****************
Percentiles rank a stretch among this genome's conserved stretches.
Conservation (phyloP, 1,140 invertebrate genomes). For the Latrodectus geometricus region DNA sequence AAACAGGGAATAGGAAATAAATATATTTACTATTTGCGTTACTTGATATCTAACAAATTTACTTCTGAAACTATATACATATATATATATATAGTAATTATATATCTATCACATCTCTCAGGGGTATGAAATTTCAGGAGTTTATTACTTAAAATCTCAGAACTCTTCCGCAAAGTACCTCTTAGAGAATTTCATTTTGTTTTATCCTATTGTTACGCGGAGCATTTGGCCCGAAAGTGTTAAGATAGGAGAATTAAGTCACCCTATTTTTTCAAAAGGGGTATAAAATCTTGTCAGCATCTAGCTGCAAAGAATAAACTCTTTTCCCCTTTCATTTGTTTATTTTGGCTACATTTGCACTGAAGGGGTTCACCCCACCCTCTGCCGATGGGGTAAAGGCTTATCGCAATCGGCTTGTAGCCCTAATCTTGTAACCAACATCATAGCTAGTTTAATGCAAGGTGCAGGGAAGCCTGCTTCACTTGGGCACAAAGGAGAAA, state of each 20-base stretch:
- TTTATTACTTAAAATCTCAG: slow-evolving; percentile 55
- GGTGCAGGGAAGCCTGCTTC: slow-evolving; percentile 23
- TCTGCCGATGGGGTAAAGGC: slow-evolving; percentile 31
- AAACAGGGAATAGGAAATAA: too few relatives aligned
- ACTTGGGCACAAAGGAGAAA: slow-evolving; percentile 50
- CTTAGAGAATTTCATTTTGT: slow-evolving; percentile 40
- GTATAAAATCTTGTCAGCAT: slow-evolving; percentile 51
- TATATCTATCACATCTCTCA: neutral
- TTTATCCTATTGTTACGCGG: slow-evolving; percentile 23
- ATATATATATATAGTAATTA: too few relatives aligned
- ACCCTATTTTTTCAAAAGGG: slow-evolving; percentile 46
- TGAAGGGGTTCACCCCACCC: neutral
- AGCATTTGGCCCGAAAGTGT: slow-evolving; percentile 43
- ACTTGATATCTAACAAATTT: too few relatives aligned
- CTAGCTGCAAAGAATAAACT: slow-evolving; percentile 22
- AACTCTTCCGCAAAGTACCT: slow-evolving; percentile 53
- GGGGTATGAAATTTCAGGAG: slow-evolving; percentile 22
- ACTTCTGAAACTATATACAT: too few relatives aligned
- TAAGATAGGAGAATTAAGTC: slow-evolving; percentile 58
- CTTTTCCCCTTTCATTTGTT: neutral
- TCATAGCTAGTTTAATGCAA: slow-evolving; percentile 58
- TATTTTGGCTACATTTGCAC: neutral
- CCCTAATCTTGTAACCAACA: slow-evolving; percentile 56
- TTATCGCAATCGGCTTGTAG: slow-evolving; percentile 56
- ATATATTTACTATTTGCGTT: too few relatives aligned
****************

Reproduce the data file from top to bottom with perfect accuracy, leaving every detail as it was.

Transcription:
Percentiles rank a stretch among this genome's conserved stretches.
Conservation (phyloP, 1,140 invertebrate genomes). For the Latrodectus geometricus region DNA sequence AAACAGGGAATAGGAAATAAATATATTTACTATTTGCGTTACTTGATATCTAACAAATTTACTTCTGAAACTATATACATATATATATATATAGTAATTATATATCTATCACATCTCTCAGGGGTATGAAATTTCAGGAGTTTATTACTTAAAATCTCAGAACTCTTCCGCAAAGTACCTCTTAGAGAATTTCATTTTGTTTTATCCTATTGTTACGCGGAGCATTTGGCCCGAAAGTGTTAAGATAGGAGAATTAAGTCACCCTATTTTTTCAAAAGGGGTATAAAATCTTGTCAGCATCTAGCTGCAAAGAATAAACTCTTTTCCCCTTTCATTTGTTTATTTTGGCTACATTTGCACTGAAGGGGTTCACCCCACCCTCTGCCGATGGGGTAAAGGCTTATCGCAATCGGCTTGTAGCCCTAATCTTGTAACCAACATCATAGCTAGTTTAATGCAAGGTGCAGGGAAGCCTGCTTCACTTGGGCACAAAGGAGAAA, state of each 20-base stretch:
- TTTATTACTTAAAATCTCAG: slow-evolving; percentile 55
- GGTGCAGGGAAGCCTGCTTC: slow-evolving; percentile 23
- TCTGCCGATGGGGTAAAGGC: slow-evolving; percentile 31
- AAACAGGGAATAGGAAATAA: too few relatives aligned
- ACTTGGGCACAAAGGAGAAA: slow-evolving; percentile 50
- CTTAGAGAATTTCATTTTGT: slow-evolving; percentile 40
- GTATAAAATCTTGTCAGCAT: slow-evolving; percentile 51
- TATATCTATCACATCTCTCA: neutral
- TTTATCCTATTGTTACGCGG: slow-evolving; percentile 23
- ATATATATATATAGTAATTA: too few relatives aligned
- ACCCTATTTTTTCAAAAGGG: slow-evolving; percentile 46
- TGAAGGGGTTCACCCCACCC: neutral
- AGCATTTGGCCCGAAAGTGT: slow-evolving; percentile 43
- ACTTGATATCTAACAAATTT: too few relatives aligned
- CTAGCTGCAAAGAATAAACT: slow-evolving; percentile 22
- AACTCTTCCGCAAAGTACCT: slow-evolving; percentile 53
- GGGGTATGAAATTTCAGGAG: slow-evolving; percentile 22
- ACTTCTGAAACTATATACAT: too few relatives aligned
- TAAGATAGGAGAATTAAGTC: slow-evolving; percentile 58
- CTTTTCCCCTTTCATTTGTT: neutral
- TCATAGCTAGTTTAATGCAA: slow-evolving; percentile 58
- TATTTTGGCTACATTTGCAC: neutral
- CCCTAATCTTGTAACCAACA: slow-evolving; percentile 56
- TTATCGCAATCGGCTTGTAG: slow-evolving; percentile 56
- ATATATTTACTATTTGCGTT: too few relatives aligned